Prose for Africa

It’s like they raped Africa.

And when I say “they,” I mean those who chose, and choose, because it’s both historically and futuristically, to take whatever resources Africa provided and provides without asking for permission. They manipulate, con and steal. And sometimes they commit murder in the highest degree. This was all that was taught to me about my history. There is a likeliness that such trauma from a constant motion of oppression will never  reside to distance itself from those who are directly linked and sub linked to it. They are and will forever be affected by such relentless and unnecessary persecution.

W.E.B Du bois knew of such affects and recognized how they impacted the African American community. Du bois was a civil rights activist, sociologist, historian, Pan- Africanist, writer and author, In his “ Souls of Black Folk” written in 1903 he describes, the Veil of Race, which metaphorically speaks to the divider that separates the oppressors and the oppressed. In my natural world the oppressed has always been African people, whose descendants, now call themselves African American. What has grown now to be the motivation within in this group of people is the constant proving to non people of color that they are able to meet their standards in the social atmosphere. It’s constantly having to prove your worth because right from the beginning, right from Africa your worth counted on how many hours a day you could work before you broke, or how much money you could be sold for, how strong and equip your body was, how entertaining and clown like you could be. African Americans had become a stamp of stereotypes in America and where marked and measured as dangerous and ill deserving. Colonizers and conquest have created a divide among African and African American people, to the point of no return. And even after that, out of systematic and generational oppression, leaders were born, to encourage the masses that African Americans belonged in the country in which they were forcefully brought and bought into.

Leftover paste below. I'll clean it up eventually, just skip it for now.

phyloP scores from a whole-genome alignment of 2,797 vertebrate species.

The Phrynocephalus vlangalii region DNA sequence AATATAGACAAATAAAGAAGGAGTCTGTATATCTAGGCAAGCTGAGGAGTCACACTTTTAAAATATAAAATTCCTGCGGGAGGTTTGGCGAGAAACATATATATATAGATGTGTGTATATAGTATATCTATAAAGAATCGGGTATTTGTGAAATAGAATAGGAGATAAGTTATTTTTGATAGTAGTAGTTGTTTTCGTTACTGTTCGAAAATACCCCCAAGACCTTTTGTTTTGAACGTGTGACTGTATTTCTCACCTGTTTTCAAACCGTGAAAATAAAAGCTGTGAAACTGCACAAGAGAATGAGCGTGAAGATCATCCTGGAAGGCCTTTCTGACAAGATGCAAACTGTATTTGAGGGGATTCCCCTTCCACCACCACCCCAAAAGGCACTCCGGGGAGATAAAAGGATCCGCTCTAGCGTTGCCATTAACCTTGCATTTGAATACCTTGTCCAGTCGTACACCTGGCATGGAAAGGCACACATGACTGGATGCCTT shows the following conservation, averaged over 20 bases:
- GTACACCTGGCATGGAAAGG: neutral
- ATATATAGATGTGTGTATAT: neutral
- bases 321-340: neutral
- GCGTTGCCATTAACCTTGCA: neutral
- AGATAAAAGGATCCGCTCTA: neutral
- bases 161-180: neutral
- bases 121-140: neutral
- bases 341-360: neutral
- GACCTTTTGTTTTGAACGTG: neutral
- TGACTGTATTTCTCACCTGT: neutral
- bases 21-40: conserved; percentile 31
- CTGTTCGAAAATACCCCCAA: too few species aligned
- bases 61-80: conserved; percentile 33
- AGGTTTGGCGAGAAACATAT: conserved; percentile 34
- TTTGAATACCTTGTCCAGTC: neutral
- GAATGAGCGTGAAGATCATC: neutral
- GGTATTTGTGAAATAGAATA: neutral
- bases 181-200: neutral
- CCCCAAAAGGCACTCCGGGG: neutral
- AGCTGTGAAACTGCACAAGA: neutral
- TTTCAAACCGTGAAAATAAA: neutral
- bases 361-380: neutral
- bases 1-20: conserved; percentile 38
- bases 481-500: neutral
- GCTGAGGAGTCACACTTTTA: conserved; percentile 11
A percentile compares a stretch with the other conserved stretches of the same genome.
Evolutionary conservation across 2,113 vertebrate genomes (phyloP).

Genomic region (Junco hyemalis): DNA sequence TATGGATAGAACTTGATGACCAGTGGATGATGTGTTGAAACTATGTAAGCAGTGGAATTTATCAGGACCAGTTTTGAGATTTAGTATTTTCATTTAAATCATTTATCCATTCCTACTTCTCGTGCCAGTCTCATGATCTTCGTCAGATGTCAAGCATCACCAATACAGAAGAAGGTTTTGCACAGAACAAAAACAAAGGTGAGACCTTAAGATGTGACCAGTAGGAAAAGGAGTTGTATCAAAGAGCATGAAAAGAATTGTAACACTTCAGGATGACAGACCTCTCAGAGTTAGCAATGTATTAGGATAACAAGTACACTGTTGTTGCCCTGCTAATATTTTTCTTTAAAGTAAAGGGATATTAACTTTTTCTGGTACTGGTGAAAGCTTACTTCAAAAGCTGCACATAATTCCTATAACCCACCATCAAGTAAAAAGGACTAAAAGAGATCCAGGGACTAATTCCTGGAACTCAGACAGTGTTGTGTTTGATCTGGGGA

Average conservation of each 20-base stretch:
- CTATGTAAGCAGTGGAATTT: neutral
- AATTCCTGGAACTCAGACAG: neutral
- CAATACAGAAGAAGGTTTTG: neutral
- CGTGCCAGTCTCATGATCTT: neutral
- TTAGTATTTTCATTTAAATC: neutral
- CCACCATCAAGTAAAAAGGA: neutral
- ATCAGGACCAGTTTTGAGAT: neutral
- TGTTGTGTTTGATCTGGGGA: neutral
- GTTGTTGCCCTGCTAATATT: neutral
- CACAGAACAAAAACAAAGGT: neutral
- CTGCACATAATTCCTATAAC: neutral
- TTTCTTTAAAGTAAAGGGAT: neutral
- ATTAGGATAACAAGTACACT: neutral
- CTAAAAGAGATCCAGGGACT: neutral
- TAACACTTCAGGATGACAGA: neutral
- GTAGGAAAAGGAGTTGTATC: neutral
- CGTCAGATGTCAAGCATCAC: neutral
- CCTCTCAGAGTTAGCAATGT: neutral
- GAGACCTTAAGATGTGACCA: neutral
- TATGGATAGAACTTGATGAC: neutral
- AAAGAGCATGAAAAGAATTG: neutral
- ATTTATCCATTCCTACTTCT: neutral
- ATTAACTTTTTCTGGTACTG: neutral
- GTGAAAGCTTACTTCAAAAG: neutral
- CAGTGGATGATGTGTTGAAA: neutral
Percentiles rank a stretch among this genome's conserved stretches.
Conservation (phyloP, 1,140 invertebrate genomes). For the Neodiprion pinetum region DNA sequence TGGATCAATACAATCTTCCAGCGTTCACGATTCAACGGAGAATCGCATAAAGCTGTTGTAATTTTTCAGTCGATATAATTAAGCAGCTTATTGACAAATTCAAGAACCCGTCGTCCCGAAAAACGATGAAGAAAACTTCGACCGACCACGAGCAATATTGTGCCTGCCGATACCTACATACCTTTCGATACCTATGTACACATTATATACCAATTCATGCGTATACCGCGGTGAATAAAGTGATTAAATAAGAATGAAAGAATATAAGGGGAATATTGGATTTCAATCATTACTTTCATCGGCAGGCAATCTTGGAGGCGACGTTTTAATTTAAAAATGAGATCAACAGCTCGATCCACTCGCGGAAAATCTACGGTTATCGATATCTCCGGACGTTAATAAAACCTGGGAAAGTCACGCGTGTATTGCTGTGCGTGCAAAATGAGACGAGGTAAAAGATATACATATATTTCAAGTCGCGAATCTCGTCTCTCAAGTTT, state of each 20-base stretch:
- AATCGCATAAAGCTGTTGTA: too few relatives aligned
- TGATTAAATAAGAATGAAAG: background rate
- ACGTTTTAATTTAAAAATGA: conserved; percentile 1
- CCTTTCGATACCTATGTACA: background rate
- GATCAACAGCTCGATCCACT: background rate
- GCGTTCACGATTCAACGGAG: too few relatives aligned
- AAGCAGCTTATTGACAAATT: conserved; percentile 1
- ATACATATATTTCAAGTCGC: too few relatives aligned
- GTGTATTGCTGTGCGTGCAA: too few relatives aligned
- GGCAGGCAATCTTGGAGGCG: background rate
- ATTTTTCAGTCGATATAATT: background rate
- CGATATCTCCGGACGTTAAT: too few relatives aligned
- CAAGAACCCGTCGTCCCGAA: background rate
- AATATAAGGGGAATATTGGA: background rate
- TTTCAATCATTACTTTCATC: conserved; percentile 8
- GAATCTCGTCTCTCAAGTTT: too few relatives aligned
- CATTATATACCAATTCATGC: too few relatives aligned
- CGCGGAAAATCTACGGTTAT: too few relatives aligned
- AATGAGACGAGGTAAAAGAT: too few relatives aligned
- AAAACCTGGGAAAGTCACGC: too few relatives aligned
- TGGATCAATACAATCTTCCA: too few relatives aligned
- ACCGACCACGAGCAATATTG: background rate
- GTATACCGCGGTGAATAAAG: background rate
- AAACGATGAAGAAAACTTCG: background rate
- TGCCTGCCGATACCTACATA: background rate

Someone who does a great job at representing such growth is artist Steve Prince. A New Orleans, Louisiana born Catholic who has used his art to reinforce a remembrance within our culture now of many who have struggled within this country. In a piece called “ A Jazz Song with a Lot of Blue Notes” Steve is able to artistically symbolize almost like a timeline of the African American experience, where at the bottom you have figures, figures that are not detailed in features they are clumped together and tightly packed. This part of the composition can explain the disconnect between the African American community and the many who have come before them. Unfortunately  as it was the documentation of African ancestry was in fact never if so barely documented. As result of that, divergence is rooted, and the making of two different cultures had begun. However emerging out of such brutal hardships is that of leaders, families, faith, and change. Out of all the ugly there is something most beautiful at how accomplished a stolen and oppressed people could be. For instance Steve’s portrait of the 44th president of the United States, Barack Obama. 

It encourages the idea that African American people are more than a stolen people, they can do more and be more, regardless of being and doing so as proof to another.


Image result for jazz notes steve prince

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